You don’t often see the eyes of a fast jet pilot. They’re nearly always hidden and anonymously cool, either behind a suitably chic pair of aviator shades, or the ominous Star Wars sinister smoked visor of the helmet as they taxi by, engines whistling at Ground Idle taxi setting.
But sometimes, you get an idea of the mind set of the low level fast jet pilot when you catch a glimpse of the eyes.
A few years ago now, Sunderland Airshow, the largest free airshow in the UK and possibly Europe, was using my local airport as a base.
The airshow takes place on the sea front around 40 miles to the north, so the performers base themselves at the airport, just a short flight away. I’m just hanging around airside, shooting the odd picture with a variety of machinery coming and going throughout the day.
We were based in the local flying club, not far from the end of the runway, with a Green Room area for the pilots to hang out, mostly sitting outside in the sunshine as they watched their colleagues coming and going.
The Run and Break was the standard arrival returning from performances, military jets fitting in between the light civilian traffic.
Of course, as the day goes on, the run and breaks get lower.
Nods of approval from colleagues show that it’s possibly getting a bit competitive, a whiff of testosterone in the air as each pilot, fresh from a 15 minute airshow routine and fully warmed up, sits at low level down the runway centre line before braking off into the circuit for a landing.
The RAF Jaguar, one of the last acts of the day is due to return, the air traffic chatter we’re listening to indicates he’s not far off.
Eyes right, we all gaze down the runway, watching for the run in.
On the radio, we hear the typically clipped, concise RAF voice, “Jaguar display, incoming, five seconds” Air traffic responds with a short clearance, “Circuit is clear, no conflicting traffic” So, there’s nobody else in the air.
Still we’re looking to the right, when something makes me look over my left shoulder.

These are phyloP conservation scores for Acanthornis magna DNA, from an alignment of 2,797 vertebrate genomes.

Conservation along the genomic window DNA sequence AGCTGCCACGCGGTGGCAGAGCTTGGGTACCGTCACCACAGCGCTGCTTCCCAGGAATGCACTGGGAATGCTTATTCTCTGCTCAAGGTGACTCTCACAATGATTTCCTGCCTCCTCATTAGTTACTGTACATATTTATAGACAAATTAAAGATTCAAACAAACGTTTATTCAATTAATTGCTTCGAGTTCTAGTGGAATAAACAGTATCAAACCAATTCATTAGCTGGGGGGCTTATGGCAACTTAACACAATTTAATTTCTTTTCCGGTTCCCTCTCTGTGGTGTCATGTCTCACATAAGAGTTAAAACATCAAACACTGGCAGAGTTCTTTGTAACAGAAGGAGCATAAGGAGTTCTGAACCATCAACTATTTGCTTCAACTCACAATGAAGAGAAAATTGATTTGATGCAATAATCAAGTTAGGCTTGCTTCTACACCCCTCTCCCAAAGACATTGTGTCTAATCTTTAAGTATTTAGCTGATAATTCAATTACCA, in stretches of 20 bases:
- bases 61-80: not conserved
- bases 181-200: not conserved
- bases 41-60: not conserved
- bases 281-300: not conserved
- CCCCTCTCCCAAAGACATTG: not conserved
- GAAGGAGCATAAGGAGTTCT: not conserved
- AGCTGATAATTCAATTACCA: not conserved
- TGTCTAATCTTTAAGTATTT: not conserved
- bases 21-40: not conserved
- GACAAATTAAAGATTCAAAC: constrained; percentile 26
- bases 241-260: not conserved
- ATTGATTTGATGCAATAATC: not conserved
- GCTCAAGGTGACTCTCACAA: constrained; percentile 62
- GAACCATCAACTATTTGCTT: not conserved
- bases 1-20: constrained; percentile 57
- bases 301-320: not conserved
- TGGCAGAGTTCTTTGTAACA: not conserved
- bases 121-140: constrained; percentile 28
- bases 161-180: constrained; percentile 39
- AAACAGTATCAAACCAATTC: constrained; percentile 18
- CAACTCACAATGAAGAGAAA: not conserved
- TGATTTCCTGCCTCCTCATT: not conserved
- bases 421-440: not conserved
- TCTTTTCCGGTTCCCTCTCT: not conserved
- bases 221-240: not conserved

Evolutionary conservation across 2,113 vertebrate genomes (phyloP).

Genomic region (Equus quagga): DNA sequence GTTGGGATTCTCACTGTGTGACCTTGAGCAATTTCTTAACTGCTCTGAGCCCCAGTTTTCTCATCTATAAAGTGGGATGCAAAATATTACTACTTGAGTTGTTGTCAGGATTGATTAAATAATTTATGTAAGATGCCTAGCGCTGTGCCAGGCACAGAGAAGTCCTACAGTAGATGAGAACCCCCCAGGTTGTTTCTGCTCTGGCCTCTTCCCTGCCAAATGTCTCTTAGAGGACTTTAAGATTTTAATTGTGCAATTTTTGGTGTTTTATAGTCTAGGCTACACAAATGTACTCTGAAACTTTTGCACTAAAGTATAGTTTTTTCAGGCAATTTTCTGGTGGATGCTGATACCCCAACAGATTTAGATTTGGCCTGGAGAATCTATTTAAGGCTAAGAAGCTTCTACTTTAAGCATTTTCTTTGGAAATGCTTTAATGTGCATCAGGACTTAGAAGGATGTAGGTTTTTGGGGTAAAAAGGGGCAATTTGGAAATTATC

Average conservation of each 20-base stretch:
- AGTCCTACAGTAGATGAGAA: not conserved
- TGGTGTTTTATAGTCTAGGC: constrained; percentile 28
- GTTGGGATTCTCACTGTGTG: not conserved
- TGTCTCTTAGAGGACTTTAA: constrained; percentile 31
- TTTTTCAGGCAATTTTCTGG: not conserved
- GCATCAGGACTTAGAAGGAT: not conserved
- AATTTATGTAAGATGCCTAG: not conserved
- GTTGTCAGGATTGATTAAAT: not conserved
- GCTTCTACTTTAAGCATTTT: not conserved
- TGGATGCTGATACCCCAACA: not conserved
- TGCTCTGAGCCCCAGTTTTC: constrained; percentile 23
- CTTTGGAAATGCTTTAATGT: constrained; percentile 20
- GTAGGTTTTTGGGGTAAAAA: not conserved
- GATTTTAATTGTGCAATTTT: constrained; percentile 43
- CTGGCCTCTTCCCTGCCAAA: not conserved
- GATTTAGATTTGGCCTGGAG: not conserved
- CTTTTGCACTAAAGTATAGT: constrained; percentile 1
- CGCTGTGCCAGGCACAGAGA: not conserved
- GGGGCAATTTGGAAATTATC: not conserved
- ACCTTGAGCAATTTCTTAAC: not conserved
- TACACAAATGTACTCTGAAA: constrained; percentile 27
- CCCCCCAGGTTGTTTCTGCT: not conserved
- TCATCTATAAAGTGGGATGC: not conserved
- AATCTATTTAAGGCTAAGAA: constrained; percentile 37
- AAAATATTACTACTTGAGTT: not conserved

There’s the Jaguar, absolutely flat out, very, very low level at ninety degree knife edge flight pulling hard into a turn, wingtip vortices like smoke, sneaking in behind everyone.
Bang. Right overhead the flying club people spilling drinks everywhere, hitting the floor as the slam of fast jet noise hits us all.
Past the tower, he’s pulling into a tight turn onto the runway centreline, a sharp, precise, flamboyant flick roll before rolling back the throttles of the crackling jet engines and positioning for a landing.
Taxiing in to park, he passes us and shuts down a few feet away, nods of respect from his colleagues.
At the foot of the ladder, he’s peeling off his helmet and you can now see those fast jet eyes. Buzzing with adrenaline, his eyes show that how, though he’s now standing on the ground, his brain is still doing 500 knots, sparkling with that buzz you sometimes see through the visor of a racing driver. “Nice move, feller.” I comment. “Ground attack mate. It’s what we specialise in…”
That year, 2005, was the final season for the RAF Jaguar airshow appearances by the RAF, as the aircraft were sadly retired right afterwards. Subsequent global events have perhaps shown that the Jaguar still had a role to play, despite what the bean counters may have thought.
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